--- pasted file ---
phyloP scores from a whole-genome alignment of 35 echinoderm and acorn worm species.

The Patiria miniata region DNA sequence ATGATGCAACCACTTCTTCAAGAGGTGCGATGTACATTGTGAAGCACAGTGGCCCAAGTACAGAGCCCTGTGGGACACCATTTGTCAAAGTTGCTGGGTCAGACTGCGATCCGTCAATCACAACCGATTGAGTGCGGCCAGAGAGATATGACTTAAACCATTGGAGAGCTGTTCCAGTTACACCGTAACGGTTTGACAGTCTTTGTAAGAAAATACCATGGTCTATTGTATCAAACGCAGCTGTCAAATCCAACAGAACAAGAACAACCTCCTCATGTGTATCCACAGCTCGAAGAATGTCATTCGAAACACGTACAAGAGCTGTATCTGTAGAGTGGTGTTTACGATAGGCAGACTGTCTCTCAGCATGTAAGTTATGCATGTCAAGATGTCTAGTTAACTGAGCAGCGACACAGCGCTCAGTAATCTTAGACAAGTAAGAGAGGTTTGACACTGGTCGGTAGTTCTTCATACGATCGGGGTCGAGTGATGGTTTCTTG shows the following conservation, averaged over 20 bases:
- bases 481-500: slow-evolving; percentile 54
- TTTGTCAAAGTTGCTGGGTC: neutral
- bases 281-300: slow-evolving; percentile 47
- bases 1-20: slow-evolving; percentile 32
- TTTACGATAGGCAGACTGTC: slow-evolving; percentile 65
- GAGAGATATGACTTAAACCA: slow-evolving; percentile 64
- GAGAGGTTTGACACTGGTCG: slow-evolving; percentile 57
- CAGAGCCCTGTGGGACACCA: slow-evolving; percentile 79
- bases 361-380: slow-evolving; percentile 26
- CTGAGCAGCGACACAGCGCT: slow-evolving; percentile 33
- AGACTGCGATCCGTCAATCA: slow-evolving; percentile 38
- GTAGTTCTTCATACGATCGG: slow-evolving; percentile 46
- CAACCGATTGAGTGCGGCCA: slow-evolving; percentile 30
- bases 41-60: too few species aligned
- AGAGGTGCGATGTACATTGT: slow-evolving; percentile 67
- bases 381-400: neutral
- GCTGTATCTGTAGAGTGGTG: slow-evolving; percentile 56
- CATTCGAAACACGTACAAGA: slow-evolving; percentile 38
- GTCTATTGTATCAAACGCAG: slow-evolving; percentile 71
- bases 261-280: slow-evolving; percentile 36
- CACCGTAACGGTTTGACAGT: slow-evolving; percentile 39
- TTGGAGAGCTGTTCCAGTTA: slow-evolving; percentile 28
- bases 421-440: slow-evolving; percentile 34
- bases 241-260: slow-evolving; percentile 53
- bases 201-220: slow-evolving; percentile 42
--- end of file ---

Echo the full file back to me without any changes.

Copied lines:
phyloP scores from a whole-genome alignment of 35 echinoderm and acorn worm species.

The Patiria miniata region DNA sequence ATGATGCAACCACTTCTTCAAGAGGTGCGATGTACATTGTGAAGCACAGTGGCCCAAGTACAGAGCCCTGTGGGACACCATTTGTCAAAGTTGCTGGGTCAGACTGCGATCCGTCAATCACAACCGATTGAGTGCGGCCAGAGAGATATGACTTAAACCATTGGAGAGCTGTTCCAGTTACACCGTAACGGTTTGACAGTCTTTGTAAGAAAATACCATGGTCTATTGTATCAAACGCAGCTGTCAAATCCAACAGAACAAGAACAACCTCCTCATGTGTATCCACAGCTCGAAGAATGTCATTCGAAACACGTACAAGAGCTGTATCTGTAGAGTGGTGTTTACGATAGGCAGACTGTCTCTCAGCATGTAAGTTATGCATGTCAAGATGTCTAGTTAACTGAGCAGCGACACAGCGCTCAGTAATCTTAGACAAGTAAGAGAGGTTTGACACTGGTCGGTAGTTCTTCATACGATCGGGGTCGAGTGATGGTTTCTTG shows the following conservation, averaged over 20 bases:
- bases 481-500: slow-evolving; percentile 54
- TTTGTCAAAGTTGCTGGGTC: neutral
- bases 281-300: slow-evolving; percentile 47
- bases 1-20: slow-evolving; percentile 32
- TTTACGATAGGCAGACTGTC: slow-evolving; percentile 65
- GAGAGATATGACTTAAACCA: slow-evolving; percentile 64
- GAGAGGTTTGACACTGGTCG: slow-evolving; percentile 57
- CAGAGCCCTGTGGGACACCA: slow-evolving; percentile 79
- bases 361-380: slow-evolving; percentile 26
- CTGAGCAGCGACACAGCGCT: slow-evolving; percentile 33
- AGACTGCGATCCGTCAATCA: slow-evolving; percentile 38
- GTAGTTCTTCATACGATCGG: slow-evolving; percentile 46
- CAACCGATTGAGTGCGGCCA: slow-evolving; percentile 30
- bases 41-60: too few species aligned
- AGAGGTGCGATGTACATTGT: slow-evolving; percentile 67
- bases 381-400: neutral
- GCTGTATCTGTAGAGTGGTG: slow-evolving; percentile 56
- CATTCGAAACACGTACAAGA: slow-evolving; percentile 38
- GTCTATTGTATCAAACGCAG: slow-evolving; percentile 71
- bases 261-280: slow-evolving; percentile 36
- CACCGTAACGGTTTGACAGT: slow-evolving; percentile 39
- TTGGAGAGCTGTTCCAGTTA: slow-evolving; percentile 28
- bases 421-440: slow-evolving; percentile 34
- bases 241-260: slow-evolving; percentile 53
- bases 201-220: slow-evolving; percentile 42